- 31% believe U.S. will face critical energy shortage during next five years
- This is down from 50% in 2012
- 28% describe energy situation in U.S. as very serious
PRINCETON, N.J. -- As Americans continue to pay relatively low prices for gas, they are now less likely than at any point in Gallup's trend to predict a critical energy shortage in the country in the next five years. Currently, 31% of Americans believe this will happen, down sharply from 50% when the question was last asked in 2012, and 14 percentage points below the previous low.
The results are from Gallup's annual Environment poll, conducted March 2-6.
The prior low point in Gallup's trend, first asked in 1978 and updated most years since 2001, was 45%. That occurred on two occasions: in November 1978 after President Jimmy Carter signed the National Energy Act, but before the 1979 oil crisis, and again in 2010.
Americans have been most likely to believe energy shortages were imminent when gas prices were high, as was the case in 2001, 2008 and 2011. The 2001 reading also came at a time when the state of California experienced a widely publicized energy crisis. Between 60% and 62% of Americans said the U.S. was likely to face an energy shortage in those three years.
Compared with when Gallup last asked the question in 2012, expectations of an impending U.S. energy shortage have significantly declined across all key subgroups. Among the groups least likely to believe the U.S. will face shortages are those with a postgraduate education (18%), upper-income Americans (22% of those whose annual household income is $75,000 or more), and men (22%).
By contrast, at least four in 10 lower-income Americans (those whose annual income is less than $30,000), young adults (18 to 29 years old), and nonwhites believe there will be an energy shortage, the highest among key subgroups.
Percentage Describing Energy Situation as Very Serious Near Historical Low
The decline in predictions of an energy shortage are consistent with the decreasing percentage of Americans who describe the U.S. energy situation as "very serious." Currently, 28% say it is very serious, similar to the last two years but down 14 points since 2012.
The high point in perceptions that the energy situation was very serious came in a May 2001 poll, when California had instituted "rolling blackouts" to address electricity shortages in that state and gas prices were rising nationwide.
Less than a year later, in March 2002, only 22% described the situation as very serious, the low point in the trend. That lower reading partly reflected not only the easing of the California energy crisis, but also Americans' changing priorities after the 9/11 terror attacks.
The 2002 poll was conducted just months after the 9/11 terror attacks, when terrorism was a dominant concern in Americans' minds. Even though the energy situation may have been worse in 2002 than it is today -- indeed, many more (48%) predicted a future energy shortage then compared with today (31%) -- Americans viewed the energy situation as less serious, arguably because other issues seemed far less serious compared with the threat of terrorism.
Worry About Energy at 15-Year Low
A separate question in the new survey finds 27% of Americans saying they worry "a great deal" about the "availability and affordability of energy." This ties a March 2003 reading as the lowest in Gallup's trend dating back to 2001. The level of worry was much higher in 2001 and in most years between 2006 and 2012.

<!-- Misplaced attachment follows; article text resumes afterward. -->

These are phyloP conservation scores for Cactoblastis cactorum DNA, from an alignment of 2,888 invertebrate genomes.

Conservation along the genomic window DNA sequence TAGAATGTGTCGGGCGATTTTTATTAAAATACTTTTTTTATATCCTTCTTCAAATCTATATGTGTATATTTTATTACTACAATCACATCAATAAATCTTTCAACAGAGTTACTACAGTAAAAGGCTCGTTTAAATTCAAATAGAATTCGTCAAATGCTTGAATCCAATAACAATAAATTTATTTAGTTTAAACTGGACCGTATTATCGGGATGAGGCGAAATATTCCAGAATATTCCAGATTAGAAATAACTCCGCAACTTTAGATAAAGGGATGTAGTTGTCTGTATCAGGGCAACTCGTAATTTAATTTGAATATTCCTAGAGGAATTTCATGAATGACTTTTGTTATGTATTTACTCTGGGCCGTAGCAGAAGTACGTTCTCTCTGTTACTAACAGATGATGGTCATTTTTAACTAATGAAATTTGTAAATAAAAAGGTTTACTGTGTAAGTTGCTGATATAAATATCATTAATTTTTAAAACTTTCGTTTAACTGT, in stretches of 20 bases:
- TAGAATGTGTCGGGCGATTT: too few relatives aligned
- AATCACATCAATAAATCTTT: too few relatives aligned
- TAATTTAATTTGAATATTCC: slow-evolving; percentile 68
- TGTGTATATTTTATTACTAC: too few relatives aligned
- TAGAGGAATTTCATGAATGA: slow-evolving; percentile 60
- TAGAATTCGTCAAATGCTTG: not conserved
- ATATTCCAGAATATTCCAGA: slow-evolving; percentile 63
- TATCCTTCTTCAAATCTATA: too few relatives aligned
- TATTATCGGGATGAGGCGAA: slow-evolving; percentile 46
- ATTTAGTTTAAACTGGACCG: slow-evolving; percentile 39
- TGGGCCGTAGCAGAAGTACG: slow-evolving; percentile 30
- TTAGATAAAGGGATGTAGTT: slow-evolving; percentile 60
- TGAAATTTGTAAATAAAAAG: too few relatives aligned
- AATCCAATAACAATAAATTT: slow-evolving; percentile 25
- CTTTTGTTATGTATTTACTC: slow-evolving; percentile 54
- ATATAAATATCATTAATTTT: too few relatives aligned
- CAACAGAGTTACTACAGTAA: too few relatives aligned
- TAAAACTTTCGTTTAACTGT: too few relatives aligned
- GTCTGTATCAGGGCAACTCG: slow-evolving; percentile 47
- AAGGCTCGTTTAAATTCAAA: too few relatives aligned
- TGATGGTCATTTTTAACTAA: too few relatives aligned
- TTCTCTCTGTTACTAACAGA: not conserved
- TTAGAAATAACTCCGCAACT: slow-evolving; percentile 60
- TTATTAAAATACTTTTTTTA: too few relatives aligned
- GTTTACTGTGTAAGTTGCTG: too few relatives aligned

In addition to the 27% who worry a great deal about the availability and affordability of energy, another 34% say they worry "a fair amount." The total 61% who worry at least a fair amount is the lowest in Gallup's trend.
Americans' current assessments of the energy situation, taken as a whole, are the least negative Gallup has recorded in the past 15 years, if not dating back even further. A record-low 31% believe the U.S. is likely to face a critical energy shortage in the next few years, and slightly more than one in four describe the U.S. energy situation as very serious or say they worry a great deal about the availability and affordability of energy.
Low gas prices are likely the reason for the positive assessment, as the price at the pump is an obvious and frequent reminder to Americans about the U.S. energy supply. Regions of the U.S. and the world that produce energy are well aware of the oil glut, which has contributed to declining prices for consumers. In the past, Americans' concerns about the U.S. energy situation have been highest when gas prices were historically high or rising significantly.
Also, a warmer winter combined with lower heating costs only adds to Americans' contentment with the energy issue. Energy was a major issue discussed during the 2008 and 2012 presidential campaigns, but it may not receive much attention this year since Americans are less concerned about energy shortfalls or high energy prices.
Historical data are available in Gallup Analytics.
Results for this Gallup poll are based on telephone interviews conducted March 2-6, 2016, with a random sample of 1,019 adults, aged 18 and older, living in all 50 U.S. states and the District of Columbia. For results based on the total sample of national adults, the margin of sampling error is ±4 percentage points at the 95% confidence level. All reported margins of sampling error include computed design effects for weighting.
Each sample of national adults includes a minimum quota of 60% cellphone respondents and 40% landline respondents, with additional minimum quotas by time zone within region. Landline and cellular telephone numbers are selected using random-digit-dial methods.
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